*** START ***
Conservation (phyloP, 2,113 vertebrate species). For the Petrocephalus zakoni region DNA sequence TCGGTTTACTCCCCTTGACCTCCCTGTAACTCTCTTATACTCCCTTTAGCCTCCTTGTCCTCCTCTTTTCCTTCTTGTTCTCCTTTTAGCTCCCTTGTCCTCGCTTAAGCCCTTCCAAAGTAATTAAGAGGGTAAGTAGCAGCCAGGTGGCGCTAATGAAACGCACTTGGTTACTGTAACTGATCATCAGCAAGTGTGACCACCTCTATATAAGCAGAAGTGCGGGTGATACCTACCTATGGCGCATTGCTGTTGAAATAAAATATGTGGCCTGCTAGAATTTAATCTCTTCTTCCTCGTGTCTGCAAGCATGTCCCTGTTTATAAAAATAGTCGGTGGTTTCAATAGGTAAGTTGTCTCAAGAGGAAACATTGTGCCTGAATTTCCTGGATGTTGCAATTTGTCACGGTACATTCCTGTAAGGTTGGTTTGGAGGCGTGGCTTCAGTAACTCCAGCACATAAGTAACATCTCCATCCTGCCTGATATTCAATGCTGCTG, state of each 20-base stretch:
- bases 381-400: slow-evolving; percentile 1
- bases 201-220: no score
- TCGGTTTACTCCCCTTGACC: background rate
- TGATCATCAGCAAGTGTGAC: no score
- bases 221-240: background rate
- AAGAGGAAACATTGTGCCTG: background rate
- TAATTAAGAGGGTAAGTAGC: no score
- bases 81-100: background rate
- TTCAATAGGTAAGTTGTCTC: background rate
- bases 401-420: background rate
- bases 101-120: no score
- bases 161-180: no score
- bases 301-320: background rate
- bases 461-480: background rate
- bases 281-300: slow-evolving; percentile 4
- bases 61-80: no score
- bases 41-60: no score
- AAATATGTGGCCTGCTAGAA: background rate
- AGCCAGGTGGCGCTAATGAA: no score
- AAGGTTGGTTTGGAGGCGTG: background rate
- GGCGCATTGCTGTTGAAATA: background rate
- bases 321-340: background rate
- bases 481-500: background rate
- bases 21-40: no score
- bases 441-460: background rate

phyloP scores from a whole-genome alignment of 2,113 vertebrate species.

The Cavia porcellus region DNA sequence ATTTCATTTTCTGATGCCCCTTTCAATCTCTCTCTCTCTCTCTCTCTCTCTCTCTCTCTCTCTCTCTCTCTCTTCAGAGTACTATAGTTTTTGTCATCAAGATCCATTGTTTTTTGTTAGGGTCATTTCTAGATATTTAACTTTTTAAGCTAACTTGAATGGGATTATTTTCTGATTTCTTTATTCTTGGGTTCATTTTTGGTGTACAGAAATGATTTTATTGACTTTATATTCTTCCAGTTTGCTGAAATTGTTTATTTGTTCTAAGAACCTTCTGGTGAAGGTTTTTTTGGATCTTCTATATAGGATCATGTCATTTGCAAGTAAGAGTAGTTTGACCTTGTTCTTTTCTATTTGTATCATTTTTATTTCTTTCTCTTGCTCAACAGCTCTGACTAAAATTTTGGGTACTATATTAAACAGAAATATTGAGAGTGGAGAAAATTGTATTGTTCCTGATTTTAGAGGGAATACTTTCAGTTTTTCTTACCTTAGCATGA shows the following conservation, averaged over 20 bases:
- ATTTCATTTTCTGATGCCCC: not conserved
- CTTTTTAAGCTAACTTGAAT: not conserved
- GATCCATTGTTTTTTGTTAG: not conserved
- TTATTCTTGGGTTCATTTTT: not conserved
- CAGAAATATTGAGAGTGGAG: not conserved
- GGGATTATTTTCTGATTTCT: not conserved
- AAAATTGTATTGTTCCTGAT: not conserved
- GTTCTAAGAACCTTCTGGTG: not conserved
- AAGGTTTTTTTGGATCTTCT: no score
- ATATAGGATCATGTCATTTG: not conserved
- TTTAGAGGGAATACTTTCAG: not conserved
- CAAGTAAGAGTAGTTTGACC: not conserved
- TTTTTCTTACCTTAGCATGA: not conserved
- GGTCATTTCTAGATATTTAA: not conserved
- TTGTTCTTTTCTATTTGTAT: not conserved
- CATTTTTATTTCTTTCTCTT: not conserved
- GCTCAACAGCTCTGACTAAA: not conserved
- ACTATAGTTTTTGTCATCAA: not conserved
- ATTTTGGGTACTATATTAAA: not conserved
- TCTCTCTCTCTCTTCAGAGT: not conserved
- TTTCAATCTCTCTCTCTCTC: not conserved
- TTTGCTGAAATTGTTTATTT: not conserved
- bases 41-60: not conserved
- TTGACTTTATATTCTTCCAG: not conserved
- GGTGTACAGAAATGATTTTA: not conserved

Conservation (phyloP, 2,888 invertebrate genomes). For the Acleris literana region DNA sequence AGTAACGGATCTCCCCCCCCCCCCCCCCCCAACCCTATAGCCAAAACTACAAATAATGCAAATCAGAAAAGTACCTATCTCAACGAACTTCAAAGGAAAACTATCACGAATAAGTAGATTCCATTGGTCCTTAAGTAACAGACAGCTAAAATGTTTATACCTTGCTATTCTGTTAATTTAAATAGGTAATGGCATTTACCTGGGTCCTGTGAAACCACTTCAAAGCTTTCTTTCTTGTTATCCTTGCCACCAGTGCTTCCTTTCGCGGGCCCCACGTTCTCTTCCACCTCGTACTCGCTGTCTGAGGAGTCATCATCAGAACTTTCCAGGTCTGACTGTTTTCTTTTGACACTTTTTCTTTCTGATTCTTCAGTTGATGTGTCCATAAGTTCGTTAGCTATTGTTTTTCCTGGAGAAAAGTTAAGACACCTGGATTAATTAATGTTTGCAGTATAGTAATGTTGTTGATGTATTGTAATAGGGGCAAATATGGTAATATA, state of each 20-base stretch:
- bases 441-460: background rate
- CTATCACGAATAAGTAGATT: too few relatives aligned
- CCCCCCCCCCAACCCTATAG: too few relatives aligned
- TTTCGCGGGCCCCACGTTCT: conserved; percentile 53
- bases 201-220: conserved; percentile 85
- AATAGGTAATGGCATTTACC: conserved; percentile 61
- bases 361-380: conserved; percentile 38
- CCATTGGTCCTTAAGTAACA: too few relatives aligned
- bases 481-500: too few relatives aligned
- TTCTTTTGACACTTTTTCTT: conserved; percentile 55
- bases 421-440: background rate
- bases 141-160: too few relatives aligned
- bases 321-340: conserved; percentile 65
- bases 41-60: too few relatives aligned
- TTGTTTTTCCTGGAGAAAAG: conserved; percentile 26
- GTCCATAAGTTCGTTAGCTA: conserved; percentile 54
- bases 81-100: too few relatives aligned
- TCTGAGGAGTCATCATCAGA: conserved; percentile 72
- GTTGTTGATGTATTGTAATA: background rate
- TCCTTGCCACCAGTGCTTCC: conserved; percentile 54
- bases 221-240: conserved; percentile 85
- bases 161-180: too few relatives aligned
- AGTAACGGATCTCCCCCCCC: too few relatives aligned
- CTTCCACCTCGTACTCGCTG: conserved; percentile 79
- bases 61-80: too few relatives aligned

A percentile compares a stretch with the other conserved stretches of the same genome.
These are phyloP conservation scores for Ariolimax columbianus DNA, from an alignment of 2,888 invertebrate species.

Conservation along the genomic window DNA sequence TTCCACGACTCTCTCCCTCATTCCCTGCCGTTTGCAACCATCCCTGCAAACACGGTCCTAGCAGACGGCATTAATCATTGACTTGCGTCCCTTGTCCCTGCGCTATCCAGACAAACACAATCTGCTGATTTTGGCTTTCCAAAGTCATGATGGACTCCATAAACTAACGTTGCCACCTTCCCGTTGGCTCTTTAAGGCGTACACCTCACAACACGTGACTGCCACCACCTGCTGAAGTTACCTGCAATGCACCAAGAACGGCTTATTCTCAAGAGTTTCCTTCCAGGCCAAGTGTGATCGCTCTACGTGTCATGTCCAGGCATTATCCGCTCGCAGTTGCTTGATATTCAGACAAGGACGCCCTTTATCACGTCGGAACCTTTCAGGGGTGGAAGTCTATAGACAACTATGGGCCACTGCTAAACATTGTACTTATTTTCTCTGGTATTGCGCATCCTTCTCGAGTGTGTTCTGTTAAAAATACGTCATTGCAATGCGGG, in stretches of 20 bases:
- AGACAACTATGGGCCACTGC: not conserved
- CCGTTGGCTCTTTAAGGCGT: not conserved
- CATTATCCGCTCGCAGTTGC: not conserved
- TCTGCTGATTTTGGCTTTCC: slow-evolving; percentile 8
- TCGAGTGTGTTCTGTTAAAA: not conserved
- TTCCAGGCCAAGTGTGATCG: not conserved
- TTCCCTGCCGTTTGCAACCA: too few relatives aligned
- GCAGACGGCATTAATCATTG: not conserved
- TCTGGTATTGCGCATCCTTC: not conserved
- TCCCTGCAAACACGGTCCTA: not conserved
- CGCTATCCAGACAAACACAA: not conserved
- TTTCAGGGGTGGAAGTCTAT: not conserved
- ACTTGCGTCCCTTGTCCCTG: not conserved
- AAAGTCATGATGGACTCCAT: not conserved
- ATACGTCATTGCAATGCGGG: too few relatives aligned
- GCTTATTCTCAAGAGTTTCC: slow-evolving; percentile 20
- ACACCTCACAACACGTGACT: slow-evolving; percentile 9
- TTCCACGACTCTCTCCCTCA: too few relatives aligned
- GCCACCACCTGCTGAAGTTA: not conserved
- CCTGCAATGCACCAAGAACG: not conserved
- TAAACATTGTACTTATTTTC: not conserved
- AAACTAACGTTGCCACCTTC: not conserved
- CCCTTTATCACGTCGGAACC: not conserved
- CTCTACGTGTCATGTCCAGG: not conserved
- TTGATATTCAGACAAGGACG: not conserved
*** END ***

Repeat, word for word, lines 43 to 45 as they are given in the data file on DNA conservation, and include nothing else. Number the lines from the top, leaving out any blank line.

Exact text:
- TTGTTCTTTTCTATTTGTAT: not conserved
- CATTTTTATTTCTTTCTCTT: not conserved
- GCTCAACAGCTCTGACTAAA: not conserved